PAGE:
State Library of Victoria owns one of the rare signed copies of Ulysses

There is a notorious book in Victoria’s State Library that is so rare it is worth more than a house.

The modernist novel Ulysses was penned by Irish writer James Joyce in the early 20th century and was so controversial at the time, it was banned in some countries.

State Library Victoria has one of the most sought-after signed first edition copies of the book, which was published in Paris and is just one of 100 copies printed on Dutch handmade paper.

A stone tablet with carvings on it.
The library has a cuneiform tablet created in Southern Mesopotamia (modern-day Iraq), circa 2050BC.

“The value of this would buy several houses,” said the library’s manager of History of the Book and Arts Des Cowley.

“This is the rarest possible edition you can have of the first edition of Joyce’s great novel, 100 years old, literally today.”

Toorak man Fred J Brient purchased the book for 10 pounds and 10 shillings in 1922, the year it was published in its entirety, and donated it to the library.

At the time, the novel was considered controversial due to what was described as obscene content, which resulted in it being banned in countries including the United States, where it ended up in court.

This led to pirated editions being published, of which State Library Victoria has obtained copies to put on display as part of its latest exhibition: World of the book: 2022: The Rare, The Sacred and the Iconic.

Rare books on display at State Library

There are several hundred rare and sacred items in the exhibition, the oldest being a cuneiform tablet from Mesopotamia which is 4,000 years old.

“It’s an example of one of the world’s first forms for writing pre-cuneiform script,” exhibition co-curator Dr Anna Welch said.

“We might hope that it has some sort of beautiful poetic text inscribed on it but it’s actually far more prosaic — it’s a tax receipt for taxes paid in sheep and goats.”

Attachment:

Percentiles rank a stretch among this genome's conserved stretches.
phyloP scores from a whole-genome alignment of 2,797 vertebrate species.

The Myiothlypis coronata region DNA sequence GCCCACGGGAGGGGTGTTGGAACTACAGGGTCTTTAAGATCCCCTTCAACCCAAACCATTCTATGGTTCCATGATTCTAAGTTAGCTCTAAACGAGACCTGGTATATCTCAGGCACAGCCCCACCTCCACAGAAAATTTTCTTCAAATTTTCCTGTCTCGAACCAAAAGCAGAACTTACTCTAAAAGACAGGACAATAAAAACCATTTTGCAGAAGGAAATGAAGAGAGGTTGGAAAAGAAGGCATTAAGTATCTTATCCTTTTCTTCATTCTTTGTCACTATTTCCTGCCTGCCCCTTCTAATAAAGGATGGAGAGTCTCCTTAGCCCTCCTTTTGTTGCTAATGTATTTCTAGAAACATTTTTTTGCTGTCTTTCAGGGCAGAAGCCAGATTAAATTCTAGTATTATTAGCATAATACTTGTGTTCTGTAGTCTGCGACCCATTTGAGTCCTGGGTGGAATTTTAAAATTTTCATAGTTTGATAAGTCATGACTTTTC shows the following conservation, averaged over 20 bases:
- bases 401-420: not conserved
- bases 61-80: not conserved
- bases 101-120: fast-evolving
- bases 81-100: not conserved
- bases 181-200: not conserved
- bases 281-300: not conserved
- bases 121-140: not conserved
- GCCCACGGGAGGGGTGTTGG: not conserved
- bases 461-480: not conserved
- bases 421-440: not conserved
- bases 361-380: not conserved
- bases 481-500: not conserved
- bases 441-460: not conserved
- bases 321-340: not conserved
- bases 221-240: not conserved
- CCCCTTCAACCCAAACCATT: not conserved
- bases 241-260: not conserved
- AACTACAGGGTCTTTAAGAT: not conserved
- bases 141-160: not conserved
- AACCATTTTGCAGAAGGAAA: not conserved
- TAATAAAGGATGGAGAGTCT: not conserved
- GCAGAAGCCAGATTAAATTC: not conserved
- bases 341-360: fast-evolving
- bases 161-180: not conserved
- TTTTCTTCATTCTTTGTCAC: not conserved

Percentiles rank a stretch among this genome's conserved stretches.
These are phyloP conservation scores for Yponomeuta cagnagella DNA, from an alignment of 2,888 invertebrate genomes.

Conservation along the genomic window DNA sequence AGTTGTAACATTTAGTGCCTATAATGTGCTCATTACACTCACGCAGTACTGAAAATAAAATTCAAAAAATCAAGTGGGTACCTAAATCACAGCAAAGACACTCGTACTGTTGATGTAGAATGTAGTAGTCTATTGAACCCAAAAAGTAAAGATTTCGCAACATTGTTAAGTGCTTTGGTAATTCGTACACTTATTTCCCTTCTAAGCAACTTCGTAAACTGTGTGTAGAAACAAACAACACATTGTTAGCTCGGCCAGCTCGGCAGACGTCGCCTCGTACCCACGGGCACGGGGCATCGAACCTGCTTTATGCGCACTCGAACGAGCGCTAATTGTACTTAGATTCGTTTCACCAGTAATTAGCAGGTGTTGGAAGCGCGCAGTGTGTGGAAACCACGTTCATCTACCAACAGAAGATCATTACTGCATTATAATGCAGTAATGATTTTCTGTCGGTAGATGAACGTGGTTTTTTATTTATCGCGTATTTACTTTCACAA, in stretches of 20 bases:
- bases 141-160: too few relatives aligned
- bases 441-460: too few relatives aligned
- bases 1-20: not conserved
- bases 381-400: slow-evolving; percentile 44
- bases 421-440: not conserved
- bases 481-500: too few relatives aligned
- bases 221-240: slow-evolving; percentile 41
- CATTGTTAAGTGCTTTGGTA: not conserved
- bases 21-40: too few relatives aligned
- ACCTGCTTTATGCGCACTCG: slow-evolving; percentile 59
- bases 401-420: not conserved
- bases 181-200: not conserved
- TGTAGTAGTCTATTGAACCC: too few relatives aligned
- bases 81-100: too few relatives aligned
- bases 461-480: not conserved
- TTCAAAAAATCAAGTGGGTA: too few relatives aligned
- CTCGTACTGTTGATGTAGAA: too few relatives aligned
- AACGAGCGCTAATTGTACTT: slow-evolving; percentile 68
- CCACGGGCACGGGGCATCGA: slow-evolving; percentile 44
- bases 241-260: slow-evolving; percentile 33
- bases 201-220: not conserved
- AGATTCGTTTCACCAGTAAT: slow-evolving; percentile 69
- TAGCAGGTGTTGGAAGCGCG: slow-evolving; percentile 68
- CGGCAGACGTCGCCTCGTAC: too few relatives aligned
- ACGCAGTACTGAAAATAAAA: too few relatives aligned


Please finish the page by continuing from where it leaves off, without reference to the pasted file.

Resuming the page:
An old black and white illustration of humans and monsters.
William Blake’s illustration of Dante’s divine comedy.(Supplied: State Libary Victoria)

Italian poet Dante is also being showcased, more than 700 years after he sparked an inferno with his The Divine Comedy.

The Dante collection ranges from a rare early edition of his famous three-part poem to recent inspired works produced by Australian artists.

“This edition of Dante’s poem was published in Florence in 1506 and it’s the oldest copy of Dante’s poem in our collection,” Dr Welch said.

“Florence was the place where Dante was born and it was also the city from which he was exiled and it was that great crisis in his life that led him to begin writing this poem, the Comedy.

“For lots of people, Dante is a real touchstone of literature, whether they are Italian heritage or not, and so being able to share these beautiful editions of wonderful artists that have been inspired by Dante is a really wonderful thing for us here at the library.”

A book sits open. Inside is a colourful picture of Emma on a horse and the title page.
Volume two of Jane Austen’s Emma from The Novels of Jane Austen, with coloured illustrations by CE and HM Brock, London, JM Dent, 1897.

A nineteenth-century boxed set of Jane Austen novels, medieval manuscripts and works donated by Melbourne writer, artist and Oscar winner Shaun Tan are also among the treasured items on display.

“It features over 300 works from the rare books collections, most of which have never been exhibited before, so it’s a wonderful chance for people to come and see Victoria’s great collection,” Dr Welch said.

The exhibition is on until early next year and is expected to attract around half a million visitors.






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